Social Security Department Cited for Service Lapses

February 9, 2009 ( - As the need for its services is about to go skyward with the approaching Baby Boomer retirement wave, the U.S. Social Security Administration (SSA) needs to do a better job of marshaling its resources to provide the highest quality of customer interaction.

That was the key conclusion of a new report by the United States Government Accountability Office (GAO), which contends the SSA needs to produce a single document outlining how it would do a better job offering its services in years to come.

“Although customers expect to be served in a reasonable amount of time and have their phone calls answered, field offices are deferring certain work, customers are waiting longer to be served, and staff feel stressed,” GAO investigators wrote. “Projected increases in claims for benefits from the nation’s approximately 80 million baby boomers and a large retirement wave among SSA’s most experienced staff will place even more pressure on field offices and could make these problems more severe.”

According to the report,   “Social Security Administration: Service Delivery Plan Needed to Address Baby Boom Retirement Challenges,” the SSA’s 1,300 field offices served 44 million people during FY 2008 and about 44% of the agency’s 63,000 employees are assigned to the offices around the country.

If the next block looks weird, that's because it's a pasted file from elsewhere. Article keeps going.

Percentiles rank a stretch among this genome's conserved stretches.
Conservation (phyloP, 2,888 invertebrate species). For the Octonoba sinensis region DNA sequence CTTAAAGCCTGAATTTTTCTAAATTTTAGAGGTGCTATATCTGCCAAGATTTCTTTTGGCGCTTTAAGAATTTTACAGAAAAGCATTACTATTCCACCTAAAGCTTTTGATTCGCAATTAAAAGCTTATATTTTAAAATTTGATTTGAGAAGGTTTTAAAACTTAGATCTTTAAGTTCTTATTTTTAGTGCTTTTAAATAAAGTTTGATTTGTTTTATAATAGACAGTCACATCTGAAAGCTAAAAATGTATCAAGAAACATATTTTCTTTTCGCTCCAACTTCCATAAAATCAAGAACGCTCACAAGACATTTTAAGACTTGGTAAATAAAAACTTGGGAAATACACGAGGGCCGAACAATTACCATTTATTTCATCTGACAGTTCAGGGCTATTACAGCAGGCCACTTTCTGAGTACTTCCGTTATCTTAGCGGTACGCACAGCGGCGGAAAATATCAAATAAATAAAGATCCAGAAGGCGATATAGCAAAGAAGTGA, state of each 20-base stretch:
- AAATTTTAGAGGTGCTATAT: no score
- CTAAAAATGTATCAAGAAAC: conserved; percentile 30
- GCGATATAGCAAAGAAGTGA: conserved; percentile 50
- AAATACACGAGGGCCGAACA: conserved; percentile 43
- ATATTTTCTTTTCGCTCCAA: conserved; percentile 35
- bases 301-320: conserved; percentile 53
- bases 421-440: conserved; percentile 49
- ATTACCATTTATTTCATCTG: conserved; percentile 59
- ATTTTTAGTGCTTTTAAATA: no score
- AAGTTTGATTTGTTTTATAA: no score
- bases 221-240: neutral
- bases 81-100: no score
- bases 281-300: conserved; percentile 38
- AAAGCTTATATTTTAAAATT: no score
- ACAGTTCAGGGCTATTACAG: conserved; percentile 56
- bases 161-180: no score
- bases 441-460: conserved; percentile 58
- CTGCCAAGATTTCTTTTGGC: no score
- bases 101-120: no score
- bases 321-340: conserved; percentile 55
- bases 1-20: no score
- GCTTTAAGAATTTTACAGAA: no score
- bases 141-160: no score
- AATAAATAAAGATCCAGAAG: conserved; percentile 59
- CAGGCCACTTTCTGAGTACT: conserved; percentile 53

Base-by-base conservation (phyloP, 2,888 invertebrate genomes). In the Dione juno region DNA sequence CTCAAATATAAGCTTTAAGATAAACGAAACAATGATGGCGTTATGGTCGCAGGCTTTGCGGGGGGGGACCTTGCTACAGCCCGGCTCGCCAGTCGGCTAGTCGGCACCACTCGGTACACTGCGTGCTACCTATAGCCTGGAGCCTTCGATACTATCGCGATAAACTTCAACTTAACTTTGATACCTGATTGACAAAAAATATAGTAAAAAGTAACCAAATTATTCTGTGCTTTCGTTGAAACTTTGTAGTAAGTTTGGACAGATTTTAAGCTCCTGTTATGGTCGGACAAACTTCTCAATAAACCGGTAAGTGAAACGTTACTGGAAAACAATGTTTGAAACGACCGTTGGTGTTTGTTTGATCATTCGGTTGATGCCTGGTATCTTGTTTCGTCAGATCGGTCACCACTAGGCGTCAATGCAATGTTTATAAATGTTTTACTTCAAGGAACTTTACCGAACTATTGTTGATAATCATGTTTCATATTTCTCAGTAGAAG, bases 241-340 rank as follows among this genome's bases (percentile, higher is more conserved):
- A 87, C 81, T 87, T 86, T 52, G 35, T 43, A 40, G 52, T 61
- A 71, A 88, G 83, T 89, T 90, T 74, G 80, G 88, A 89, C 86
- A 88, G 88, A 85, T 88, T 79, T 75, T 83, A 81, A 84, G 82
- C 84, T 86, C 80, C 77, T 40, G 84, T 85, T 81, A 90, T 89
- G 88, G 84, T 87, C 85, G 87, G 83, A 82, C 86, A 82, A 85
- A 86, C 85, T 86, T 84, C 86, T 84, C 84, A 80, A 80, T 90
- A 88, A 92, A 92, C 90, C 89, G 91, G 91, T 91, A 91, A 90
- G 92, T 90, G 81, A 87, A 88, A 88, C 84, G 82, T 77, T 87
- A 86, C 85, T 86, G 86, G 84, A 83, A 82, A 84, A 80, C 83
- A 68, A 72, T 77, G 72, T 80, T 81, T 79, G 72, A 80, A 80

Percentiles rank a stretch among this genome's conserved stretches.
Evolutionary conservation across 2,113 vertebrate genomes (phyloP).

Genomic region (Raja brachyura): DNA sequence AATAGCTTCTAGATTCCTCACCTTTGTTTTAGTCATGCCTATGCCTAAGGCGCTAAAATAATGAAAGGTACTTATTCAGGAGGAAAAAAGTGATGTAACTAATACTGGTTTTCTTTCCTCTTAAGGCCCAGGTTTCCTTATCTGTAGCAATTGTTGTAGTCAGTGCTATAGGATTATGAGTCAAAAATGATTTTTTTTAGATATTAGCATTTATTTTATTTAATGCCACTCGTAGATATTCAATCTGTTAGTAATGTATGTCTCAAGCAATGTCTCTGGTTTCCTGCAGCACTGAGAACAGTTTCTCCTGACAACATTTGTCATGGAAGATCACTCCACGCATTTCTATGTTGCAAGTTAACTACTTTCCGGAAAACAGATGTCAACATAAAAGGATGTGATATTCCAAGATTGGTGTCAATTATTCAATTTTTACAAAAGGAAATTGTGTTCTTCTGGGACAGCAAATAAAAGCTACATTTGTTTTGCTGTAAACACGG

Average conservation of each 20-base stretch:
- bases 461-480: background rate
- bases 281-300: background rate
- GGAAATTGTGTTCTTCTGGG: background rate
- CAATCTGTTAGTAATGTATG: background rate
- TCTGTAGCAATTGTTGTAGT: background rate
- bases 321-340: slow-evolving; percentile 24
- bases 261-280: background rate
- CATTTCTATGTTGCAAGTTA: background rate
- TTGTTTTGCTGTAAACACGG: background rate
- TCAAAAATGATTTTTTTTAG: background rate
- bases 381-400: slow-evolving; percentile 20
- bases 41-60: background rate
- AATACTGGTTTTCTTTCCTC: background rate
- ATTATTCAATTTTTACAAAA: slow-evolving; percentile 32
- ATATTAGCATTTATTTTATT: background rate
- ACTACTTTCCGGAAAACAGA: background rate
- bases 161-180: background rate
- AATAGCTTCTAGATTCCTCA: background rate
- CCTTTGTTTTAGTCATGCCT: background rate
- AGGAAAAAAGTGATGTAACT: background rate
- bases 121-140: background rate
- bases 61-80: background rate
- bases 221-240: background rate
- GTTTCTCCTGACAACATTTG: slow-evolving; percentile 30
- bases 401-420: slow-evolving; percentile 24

The GAO said the agency’s goal of an online filing rate of 50% of retirement applications “will surely relieve some service-demand growth at field offices.”

GAO investigators said the SAA needed to develop a single service plan demonstrating how it will cope with its workload only being given "constrained resources." One issue needing particular attention in such a document: whether the SSA's current field office structure needs to be altered.

"This plan should identify the extent that new business processes will allow SSA to accommodate growing demand or whether additional resources are needed to achieve its strategic goals," the GAO said. "Further, this plan should establish standards for field office customer waiting times."

In response to the GAO report, the SSA contends it was already working on such a consolidated service plan that will include networks for expanding electronic services for customers; increasing the centralization of receiving phone calls and working claims from customers while maintaining the network of local field offices; enhancing phone and video services in field offices; and piloting self-service personal computers in the reception areas of those offices.

The GAO report is available at .